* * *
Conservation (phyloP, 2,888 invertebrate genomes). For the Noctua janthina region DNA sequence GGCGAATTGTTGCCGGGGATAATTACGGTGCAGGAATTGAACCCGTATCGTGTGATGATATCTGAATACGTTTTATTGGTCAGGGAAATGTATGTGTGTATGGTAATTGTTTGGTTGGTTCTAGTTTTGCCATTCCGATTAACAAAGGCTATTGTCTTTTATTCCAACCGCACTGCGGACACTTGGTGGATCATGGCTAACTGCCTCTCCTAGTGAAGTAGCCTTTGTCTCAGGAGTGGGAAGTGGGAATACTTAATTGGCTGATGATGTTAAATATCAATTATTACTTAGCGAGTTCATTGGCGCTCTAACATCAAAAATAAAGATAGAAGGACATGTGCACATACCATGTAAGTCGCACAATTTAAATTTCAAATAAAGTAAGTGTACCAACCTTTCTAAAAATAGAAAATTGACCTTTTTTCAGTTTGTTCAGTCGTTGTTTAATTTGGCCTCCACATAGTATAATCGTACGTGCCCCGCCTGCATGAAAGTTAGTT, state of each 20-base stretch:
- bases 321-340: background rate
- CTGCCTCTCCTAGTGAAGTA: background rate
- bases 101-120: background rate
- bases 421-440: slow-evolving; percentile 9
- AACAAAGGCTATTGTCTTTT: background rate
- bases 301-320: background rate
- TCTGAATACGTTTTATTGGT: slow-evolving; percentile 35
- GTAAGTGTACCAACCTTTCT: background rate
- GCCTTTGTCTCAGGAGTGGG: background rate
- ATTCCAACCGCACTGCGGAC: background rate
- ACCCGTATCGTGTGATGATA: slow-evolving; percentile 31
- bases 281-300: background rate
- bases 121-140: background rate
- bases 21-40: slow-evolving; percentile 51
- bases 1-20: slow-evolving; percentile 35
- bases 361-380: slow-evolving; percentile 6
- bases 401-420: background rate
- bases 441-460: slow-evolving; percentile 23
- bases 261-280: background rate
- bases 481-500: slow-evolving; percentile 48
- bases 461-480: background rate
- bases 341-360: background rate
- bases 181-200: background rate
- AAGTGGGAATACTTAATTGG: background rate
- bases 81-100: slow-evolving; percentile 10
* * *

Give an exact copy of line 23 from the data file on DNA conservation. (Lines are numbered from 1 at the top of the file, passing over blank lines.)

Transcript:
- bases 341-360: background rate